thrive gulu ngo
Thrive Gulu

THRIVE Gulu is a non-profit organization founded in early 2010 that operates as a center for community gatherings  in Gulu to support the emotional healing and rehabilitation of trauma victims of the 20 year civil war in Northern Uganda through educational programs.

THRIVE’s mission is to assist communities in Northern Uganda in healing from the traumatic events of war, sexual enslavement, extreme poverty and lost opportunities, like land ownership, because people in Northern Ugandan fled for their lives.

THRIVE’s vision is to help war-affected communities heal through sharing their experiences in solidarity with others, teaching life skills, and building their confidence so that they may contribute to the harmony of their communities. They are working closely with community leaders to implement the following programs:

  • Create places of safety and shelter.
  • Provide opportunities for healing through artistic expression.
  • Facilitate adult education and life skills.
  • Encourage entrepreneurial skills to people.


The project Acholi Community Psychosocial Support Project of Thrive Gulu will address significant gaps in mental health and trauma healing support for returnees and the broader Acholi community in post-conflict Northern Uganda, creating a platform for people to overcome the past and live in harmony.  This advances component 2 objectives of USAID SAFE of peace and reconciliation.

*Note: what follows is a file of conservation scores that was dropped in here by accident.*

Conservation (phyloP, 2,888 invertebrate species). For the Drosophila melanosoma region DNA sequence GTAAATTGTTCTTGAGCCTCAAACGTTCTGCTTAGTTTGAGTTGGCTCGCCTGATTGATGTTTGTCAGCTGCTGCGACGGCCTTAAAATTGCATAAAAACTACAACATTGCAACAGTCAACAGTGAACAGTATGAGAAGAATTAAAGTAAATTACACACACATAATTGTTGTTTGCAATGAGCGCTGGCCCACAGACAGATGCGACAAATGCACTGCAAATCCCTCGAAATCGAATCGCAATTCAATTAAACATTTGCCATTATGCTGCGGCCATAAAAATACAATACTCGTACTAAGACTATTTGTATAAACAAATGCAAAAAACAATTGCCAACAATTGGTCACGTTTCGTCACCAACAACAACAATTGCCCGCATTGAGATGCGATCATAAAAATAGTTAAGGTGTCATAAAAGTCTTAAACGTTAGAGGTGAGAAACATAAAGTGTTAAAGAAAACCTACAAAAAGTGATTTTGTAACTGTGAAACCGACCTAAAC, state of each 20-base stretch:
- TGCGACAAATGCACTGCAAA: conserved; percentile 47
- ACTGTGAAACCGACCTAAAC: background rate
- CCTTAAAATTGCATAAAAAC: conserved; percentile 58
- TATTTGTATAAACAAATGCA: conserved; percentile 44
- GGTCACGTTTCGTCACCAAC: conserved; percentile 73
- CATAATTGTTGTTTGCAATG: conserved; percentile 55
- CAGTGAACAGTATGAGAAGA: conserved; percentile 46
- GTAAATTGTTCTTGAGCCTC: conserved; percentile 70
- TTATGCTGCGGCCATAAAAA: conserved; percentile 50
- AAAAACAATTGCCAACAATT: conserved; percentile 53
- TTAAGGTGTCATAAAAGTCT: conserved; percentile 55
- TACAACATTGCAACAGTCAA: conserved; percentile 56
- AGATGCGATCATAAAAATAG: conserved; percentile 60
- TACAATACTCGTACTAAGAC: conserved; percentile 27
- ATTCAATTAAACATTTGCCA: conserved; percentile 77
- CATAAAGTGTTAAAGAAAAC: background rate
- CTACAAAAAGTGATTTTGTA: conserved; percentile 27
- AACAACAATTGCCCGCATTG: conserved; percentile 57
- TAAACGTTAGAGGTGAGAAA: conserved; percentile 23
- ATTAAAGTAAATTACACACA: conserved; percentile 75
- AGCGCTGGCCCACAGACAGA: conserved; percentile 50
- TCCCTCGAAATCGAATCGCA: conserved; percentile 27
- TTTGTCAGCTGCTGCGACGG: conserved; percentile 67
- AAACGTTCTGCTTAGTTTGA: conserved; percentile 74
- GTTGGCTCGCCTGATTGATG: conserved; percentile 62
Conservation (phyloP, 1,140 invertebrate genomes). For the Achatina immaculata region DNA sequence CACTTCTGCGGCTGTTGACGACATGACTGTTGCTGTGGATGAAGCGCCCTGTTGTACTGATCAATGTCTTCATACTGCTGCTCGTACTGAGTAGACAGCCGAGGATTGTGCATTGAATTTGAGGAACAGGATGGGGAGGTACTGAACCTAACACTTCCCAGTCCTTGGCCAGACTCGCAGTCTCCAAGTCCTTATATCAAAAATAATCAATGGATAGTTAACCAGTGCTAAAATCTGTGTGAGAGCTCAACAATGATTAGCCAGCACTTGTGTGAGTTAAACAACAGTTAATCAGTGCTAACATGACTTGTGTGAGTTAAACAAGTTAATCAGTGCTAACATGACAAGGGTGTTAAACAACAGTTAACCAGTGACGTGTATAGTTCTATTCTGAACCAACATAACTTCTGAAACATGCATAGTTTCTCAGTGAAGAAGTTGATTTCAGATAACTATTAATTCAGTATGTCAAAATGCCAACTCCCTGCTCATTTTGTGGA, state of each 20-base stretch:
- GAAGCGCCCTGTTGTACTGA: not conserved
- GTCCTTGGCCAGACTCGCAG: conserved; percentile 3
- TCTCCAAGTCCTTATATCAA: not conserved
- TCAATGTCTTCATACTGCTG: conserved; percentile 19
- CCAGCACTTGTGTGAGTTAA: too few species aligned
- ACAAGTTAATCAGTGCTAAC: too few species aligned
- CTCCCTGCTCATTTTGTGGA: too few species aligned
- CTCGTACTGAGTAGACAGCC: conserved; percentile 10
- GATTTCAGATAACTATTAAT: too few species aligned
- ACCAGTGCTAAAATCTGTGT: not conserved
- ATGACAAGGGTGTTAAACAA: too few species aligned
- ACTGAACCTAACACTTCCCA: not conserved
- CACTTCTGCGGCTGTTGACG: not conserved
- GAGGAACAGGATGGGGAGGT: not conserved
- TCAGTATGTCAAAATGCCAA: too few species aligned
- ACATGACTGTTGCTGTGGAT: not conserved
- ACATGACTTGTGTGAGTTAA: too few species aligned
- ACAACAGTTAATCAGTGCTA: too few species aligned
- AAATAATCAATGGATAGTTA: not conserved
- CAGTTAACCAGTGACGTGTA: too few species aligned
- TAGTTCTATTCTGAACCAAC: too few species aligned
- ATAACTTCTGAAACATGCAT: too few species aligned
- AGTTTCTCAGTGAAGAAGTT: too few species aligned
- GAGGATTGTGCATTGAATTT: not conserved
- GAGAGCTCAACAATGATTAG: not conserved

One objective of this project will be to strengthen the system of mental health services, including training 500 key service providers (such as paralegals, health workers and SAFE’s partner organization staff) in basic psychosocial support methods and making referrals, as well as training 50 lay counselors to provide basic counseling and referral services at the parish level.

Another objective will be improving community awareness of mental health signs, symptoms, and available services, through psycho-education sessions, dialogues, media campaigns, and other events, reaching a target of 1,000 community members.

Achieving these objectives will result in a reduction in stigma against formerly abducted persons, including children born in captivity and those with mental health needs, as well as greater access to badly needed mental health services. Ultimately, better responses to war-related trauma and other psychosocial needs will lead to a reduction in community conflict, leading to improved community coexistence and social cohesion. This will ultimately advance the post-conflict reconciliation and recovery process which directly contributes to the Northern Uganda Strategy and SAFE’s results framework.